finding primes

S.D.Mechveliani mechvel@math.botik.ru
Thu, 21 Dec 2000 09:35:54 +0300

```Hello,

On generating prime numbers, people wrote

...
|     import Array
|     primes n = [ i | i <- [2 ..n], not (primesMap ! i)] where
| 	primesMap   = accumArray (||) False (2,n) multList
| [..]

I think that it is good for functional programming to avoid arrays,
as possible.

Shlomi Fish <shlomif@vipe.technion.ac.il>  writes

> [..]
> primes :: Int -> [Int]
>
> primes how_much = sieve [2..how_much] where
>         sieve (p:x) =
>             p : (if p <= mybound
>                 then sieve (remove (p*p) x)
>                 else x) where
>             remove what (a:as) | what > how_much = (a:as)
>                                | a < what = a:(remove what as)
>                                | a == what = (remove (what+step) as)
>                                | a > what = a:(remove (what+step) as)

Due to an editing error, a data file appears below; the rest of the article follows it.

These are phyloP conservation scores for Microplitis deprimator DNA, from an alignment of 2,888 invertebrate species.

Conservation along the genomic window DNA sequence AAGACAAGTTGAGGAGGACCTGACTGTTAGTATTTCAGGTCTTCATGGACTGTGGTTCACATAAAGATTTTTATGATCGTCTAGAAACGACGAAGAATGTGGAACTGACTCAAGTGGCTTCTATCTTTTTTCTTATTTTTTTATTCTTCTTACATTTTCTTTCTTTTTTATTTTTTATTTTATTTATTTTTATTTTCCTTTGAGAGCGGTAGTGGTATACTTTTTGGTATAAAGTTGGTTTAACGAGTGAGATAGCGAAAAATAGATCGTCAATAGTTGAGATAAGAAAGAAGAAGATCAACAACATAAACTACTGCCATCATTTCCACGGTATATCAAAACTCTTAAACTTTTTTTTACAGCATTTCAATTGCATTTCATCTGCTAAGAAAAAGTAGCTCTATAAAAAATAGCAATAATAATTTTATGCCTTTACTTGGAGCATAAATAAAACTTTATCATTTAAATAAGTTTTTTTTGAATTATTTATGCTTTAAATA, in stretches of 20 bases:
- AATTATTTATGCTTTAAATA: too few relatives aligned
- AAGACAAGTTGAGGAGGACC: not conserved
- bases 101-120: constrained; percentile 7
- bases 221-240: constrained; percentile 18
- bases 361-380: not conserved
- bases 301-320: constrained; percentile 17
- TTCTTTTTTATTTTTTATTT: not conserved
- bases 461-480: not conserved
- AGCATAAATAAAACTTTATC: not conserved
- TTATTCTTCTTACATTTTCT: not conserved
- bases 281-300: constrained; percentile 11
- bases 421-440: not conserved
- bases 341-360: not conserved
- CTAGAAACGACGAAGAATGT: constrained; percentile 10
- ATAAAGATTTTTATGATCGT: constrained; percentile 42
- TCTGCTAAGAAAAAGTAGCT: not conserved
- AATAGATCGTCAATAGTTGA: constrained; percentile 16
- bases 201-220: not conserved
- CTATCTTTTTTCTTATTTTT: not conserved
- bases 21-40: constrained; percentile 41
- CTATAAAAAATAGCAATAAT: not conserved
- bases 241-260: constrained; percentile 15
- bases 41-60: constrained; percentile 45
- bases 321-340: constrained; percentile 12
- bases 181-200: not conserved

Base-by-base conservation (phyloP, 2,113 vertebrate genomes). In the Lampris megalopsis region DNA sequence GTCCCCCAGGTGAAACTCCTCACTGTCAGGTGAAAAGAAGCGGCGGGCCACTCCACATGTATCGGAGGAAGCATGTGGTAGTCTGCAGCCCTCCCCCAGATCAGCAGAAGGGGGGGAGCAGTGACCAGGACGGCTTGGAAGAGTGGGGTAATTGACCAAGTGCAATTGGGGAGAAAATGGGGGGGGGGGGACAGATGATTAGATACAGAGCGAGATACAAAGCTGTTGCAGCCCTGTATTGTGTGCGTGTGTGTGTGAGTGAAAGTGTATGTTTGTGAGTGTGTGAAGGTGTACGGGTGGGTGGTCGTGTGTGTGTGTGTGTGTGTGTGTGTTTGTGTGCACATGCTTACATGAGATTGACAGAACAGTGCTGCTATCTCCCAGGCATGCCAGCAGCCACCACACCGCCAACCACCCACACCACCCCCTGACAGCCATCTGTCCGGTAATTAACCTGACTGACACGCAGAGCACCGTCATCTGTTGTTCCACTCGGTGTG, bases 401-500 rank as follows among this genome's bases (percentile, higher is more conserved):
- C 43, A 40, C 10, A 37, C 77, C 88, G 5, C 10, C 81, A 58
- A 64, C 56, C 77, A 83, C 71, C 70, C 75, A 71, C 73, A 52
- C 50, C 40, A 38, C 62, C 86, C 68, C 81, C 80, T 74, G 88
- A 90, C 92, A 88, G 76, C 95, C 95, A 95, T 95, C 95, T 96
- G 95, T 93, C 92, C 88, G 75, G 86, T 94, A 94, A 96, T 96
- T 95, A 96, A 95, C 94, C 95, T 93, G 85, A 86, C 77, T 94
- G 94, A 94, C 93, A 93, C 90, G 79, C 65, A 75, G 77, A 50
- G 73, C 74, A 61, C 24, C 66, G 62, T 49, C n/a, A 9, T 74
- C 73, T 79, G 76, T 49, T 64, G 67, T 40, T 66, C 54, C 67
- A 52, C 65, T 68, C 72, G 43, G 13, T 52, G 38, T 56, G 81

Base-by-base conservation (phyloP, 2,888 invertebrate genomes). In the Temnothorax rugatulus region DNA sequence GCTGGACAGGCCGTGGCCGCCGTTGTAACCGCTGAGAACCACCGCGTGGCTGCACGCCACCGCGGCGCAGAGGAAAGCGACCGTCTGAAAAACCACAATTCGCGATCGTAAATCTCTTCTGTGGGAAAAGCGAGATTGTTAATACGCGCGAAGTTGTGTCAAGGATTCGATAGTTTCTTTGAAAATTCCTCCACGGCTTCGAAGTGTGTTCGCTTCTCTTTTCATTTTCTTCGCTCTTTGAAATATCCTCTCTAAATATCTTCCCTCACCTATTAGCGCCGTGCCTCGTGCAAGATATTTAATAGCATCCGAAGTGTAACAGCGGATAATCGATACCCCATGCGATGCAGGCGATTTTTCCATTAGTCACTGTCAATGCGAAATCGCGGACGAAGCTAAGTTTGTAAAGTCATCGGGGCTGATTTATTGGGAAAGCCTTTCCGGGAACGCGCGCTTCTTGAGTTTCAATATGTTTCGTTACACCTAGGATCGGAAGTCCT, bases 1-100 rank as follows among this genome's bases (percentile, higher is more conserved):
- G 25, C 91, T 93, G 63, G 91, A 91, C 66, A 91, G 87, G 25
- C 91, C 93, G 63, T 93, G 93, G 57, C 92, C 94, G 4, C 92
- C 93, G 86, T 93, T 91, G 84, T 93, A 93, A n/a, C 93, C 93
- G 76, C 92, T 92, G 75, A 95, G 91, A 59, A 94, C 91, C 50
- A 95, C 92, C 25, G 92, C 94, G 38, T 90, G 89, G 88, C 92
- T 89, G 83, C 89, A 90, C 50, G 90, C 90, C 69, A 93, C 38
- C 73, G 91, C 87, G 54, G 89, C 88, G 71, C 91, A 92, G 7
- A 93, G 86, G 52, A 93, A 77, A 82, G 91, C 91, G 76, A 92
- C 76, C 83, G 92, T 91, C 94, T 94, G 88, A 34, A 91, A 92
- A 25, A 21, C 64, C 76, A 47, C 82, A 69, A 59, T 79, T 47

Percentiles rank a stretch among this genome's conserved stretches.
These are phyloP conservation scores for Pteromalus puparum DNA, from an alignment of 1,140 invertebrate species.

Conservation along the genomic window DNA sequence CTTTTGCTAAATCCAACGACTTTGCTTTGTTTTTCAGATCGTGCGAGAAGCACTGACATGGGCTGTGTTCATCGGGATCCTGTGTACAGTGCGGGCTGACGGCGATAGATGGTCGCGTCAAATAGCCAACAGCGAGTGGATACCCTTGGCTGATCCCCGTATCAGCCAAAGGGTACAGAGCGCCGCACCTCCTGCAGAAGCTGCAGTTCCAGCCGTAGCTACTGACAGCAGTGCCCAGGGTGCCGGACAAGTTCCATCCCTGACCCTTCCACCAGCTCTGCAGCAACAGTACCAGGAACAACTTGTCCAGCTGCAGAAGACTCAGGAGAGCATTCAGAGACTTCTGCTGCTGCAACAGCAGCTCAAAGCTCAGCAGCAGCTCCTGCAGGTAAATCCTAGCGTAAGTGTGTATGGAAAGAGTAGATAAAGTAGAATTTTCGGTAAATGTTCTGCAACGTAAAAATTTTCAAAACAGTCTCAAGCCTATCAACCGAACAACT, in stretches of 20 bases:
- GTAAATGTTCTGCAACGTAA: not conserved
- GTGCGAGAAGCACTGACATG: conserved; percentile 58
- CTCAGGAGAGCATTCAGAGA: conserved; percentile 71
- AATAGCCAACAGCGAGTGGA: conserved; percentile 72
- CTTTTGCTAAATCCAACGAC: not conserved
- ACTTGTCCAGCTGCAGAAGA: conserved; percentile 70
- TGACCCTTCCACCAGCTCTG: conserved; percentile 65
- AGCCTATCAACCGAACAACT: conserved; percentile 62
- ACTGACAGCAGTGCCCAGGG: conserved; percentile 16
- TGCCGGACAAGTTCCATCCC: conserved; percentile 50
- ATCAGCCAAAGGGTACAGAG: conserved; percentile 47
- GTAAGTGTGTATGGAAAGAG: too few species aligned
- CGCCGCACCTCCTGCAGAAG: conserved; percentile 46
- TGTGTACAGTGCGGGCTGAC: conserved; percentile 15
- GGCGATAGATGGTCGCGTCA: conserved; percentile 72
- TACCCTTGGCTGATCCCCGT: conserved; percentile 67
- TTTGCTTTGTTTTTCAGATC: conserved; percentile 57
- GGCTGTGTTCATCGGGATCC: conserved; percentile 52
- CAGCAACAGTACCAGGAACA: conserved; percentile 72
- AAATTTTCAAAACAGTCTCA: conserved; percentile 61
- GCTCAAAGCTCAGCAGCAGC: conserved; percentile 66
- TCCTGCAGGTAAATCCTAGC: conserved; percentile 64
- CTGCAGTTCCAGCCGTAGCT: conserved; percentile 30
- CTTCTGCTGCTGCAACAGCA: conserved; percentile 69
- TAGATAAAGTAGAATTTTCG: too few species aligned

>             remove what [] = []
>             step = (if (p == 2) then p else (2*p))
>         sieve [] = []
>         mybound = ceiling(sqrt(fromIntegral how_much))
>
> I optimized it quite a bit, but the concept remained the same.
>
> Anyway, this code can scale very well to 100000 and beyond. But it's not
> exactly the same algorithm.
> [..]

C.Runciman <Colin.Runciman@cs.york.ac.uk>  gives a paper reference

Aslo may I ask what do you mean by "can scale to 100000",
the value of a prime or its position No in the list?
Anyway, here are my attempts:
-----------------------------------
1.
primes1 = s [(2::Int)..] :: [Int]
where  s (p:ns) = p: (s (filter (notm p) ns))
notm p n = (mod n p) /= 0

main = putStr \$ shows (primes1!!9000) "\n"

After compiling by  GHC-4.08 -O2
it yields           93187  in  115 sec   on  Intel-586, 160 MHz.
-----------------------------------
2.
The DoCon program written in Haskell (again, no arrays) gives
about 10 sec (for Integer values).
Also it finds, for example, first 5 primes after 10^9 as follows:

take 5 \$ filter isPrime [(10^9 ::Integer) ..]
-->
[1000000007,1000000009,1000000021,1000000033,1000000087]

This takes  0.05 sec.
But DoCon uses a particular  isPrime  test method:
Pomerance C., Selfridge J.L., Wagstaff S.S.:
The pseudoprimes to 25*10^9.
Math.Comput., 1980, v.36, No.151, pp.1003-1026.

After 25*10^9 it becomes again, expensive.

------------------
Sergey Mechveliani
mechvel@botik.ru

```